CIO: How else might you be able to grow new capital?

Santiago: Putting aside the organic growth of the investment, if the government decides to liquidate their participation in state owned enterprises—there are about 10 of them—this could potentially bring anywhere from $2 billion-$3 billion, depending on valuation levels. From an asset allocation’s standpoint, we are trying to achieve some good returns relative to the risk and the diversification—we’re trying to get into private equity and see what formula is going to work for us to get some exposure to it.

CIO: How much exposure to private equity?

Santiago: We don’t need the whole fund to be 100% liquid. We can afford to have a portion of it in these semi-illiquid investments. It’s not going to be a huge number. It’s just going to be 5% of the fund, but as well, it’s going to provide by the virtue of their illiquidity some diversification benefits for us because the rest of the assets will be freely traded.

And one of the biggest challenges in investing in private equity right now at this point in time is we’re trying to fight this urge to time the market—and we can’t—because where the cycle is, and no one likes to arrive to the party when it is about to stop.

CIO: And what percentage are you in equities now?

Santiago: Right now, we’re at 15%. We used to be 23%, 24%. We brought that down. Our annual rebalancing and asset allocation project, we do that on a yearly basis. In September, we brought it down which turned out to be a smart move as we exited 2018. There were a lot of concerns at the time about the valuation levels for equity markets. We felt compelled to protect the portfolio, as our risk tolerance is in the neighborhood of a 5% drawdown; we went 25% cash/short-term from 5% so that was a pretty big move. We have zero incentive to be huge risk-takers.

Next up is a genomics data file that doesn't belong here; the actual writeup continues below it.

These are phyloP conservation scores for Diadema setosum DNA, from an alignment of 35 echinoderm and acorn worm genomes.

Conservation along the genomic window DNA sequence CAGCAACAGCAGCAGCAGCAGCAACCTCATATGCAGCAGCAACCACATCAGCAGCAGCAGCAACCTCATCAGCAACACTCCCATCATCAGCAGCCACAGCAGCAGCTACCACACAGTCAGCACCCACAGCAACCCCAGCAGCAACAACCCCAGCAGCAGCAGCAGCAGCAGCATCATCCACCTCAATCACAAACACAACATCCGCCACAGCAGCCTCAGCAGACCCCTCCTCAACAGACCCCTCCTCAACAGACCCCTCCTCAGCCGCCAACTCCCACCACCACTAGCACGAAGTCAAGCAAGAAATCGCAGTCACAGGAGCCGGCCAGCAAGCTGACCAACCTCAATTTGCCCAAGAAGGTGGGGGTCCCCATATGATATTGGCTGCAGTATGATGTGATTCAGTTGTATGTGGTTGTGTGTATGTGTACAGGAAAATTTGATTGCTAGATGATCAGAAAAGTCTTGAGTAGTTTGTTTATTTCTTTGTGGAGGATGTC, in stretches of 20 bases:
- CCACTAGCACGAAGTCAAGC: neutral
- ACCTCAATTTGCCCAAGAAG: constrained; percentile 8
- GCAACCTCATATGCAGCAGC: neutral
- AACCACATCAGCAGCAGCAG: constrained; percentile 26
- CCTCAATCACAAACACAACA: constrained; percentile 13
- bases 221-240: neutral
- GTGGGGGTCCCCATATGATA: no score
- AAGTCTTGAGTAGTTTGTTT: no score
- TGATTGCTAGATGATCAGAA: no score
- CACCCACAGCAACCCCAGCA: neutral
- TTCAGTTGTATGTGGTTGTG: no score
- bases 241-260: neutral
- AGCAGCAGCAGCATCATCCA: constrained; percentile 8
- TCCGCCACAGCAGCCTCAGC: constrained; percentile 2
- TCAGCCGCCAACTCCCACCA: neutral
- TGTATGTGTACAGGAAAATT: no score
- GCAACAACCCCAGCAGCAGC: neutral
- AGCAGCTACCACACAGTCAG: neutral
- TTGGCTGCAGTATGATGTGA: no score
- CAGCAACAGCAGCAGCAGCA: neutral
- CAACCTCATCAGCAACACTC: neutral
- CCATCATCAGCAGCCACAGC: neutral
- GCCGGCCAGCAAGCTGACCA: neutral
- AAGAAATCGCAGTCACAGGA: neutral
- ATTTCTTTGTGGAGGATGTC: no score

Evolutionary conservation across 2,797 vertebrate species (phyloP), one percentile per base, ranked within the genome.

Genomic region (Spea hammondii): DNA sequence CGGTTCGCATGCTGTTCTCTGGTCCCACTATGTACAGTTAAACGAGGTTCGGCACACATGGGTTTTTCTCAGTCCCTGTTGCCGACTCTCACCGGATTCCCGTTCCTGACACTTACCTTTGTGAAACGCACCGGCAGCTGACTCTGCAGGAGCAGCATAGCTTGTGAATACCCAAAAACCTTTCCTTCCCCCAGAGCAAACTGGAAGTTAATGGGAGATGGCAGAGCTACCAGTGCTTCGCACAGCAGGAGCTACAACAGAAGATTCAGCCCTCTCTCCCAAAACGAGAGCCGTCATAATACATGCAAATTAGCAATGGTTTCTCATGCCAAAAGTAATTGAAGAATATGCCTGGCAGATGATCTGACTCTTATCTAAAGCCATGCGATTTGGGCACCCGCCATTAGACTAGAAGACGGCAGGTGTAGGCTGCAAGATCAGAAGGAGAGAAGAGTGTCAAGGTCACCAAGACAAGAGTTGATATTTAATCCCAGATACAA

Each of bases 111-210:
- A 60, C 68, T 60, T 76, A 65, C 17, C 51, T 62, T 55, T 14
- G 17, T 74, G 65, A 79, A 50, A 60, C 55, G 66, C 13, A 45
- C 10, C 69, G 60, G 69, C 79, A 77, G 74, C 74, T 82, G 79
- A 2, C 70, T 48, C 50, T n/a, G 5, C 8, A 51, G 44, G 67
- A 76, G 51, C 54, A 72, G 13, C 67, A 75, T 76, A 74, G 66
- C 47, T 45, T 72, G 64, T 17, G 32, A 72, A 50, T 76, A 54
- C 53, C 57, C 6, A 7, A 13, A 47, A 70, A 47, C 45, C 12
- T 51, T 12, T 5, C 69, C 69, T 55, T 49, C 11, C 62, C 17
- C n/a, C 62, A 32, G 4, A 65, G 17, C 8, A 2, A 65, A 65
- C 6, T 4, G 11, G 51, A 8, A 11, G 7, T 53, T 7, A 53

CIO: What are you watching?

Santiago: We watch US markets, which are 90% of our fund. That’s pretty significant. So we’re watching the Fed’s independence. We, as investors, are concerned about whether the Fed still has that independence that we would expect because changes and levels of US rates have a wholesale impact on investment decisions. A lot of these central banks in other regions in Latin America model themselves after the Fed. It’s a little bit concerning to see the Fed pushed around, and then reacting to that pushback. It might cast some doubt about how independent they are. That’s my personal view, but it is something that we’re sort of watching.

CIO: Sure, if the Fed proves not to be independent then you can’t (and can) predict other things as well

Santiago: Right, not that you ignore the markets, the financial markets, but also might be showing some weakness against presidential tweets. If the US economy is not as strong as they believed and weakening, then by all means, get ahead of it and cut rates. Still, it’s a little bit troubling; I’ve never seen that before.

Holland Timmins
CIO and Executive Director, Texas Permanent School Fund:

The $44 billion Texas Permanent School Fund is a sovereign wealth fund which serves to provide revenues for the funding of public primary and secondary education, and functions as one of the largest educational endowments in the nation since its inception in 1854. It also functions as a financial backstop to the bond issues underwritten by the state’s public and charter schools.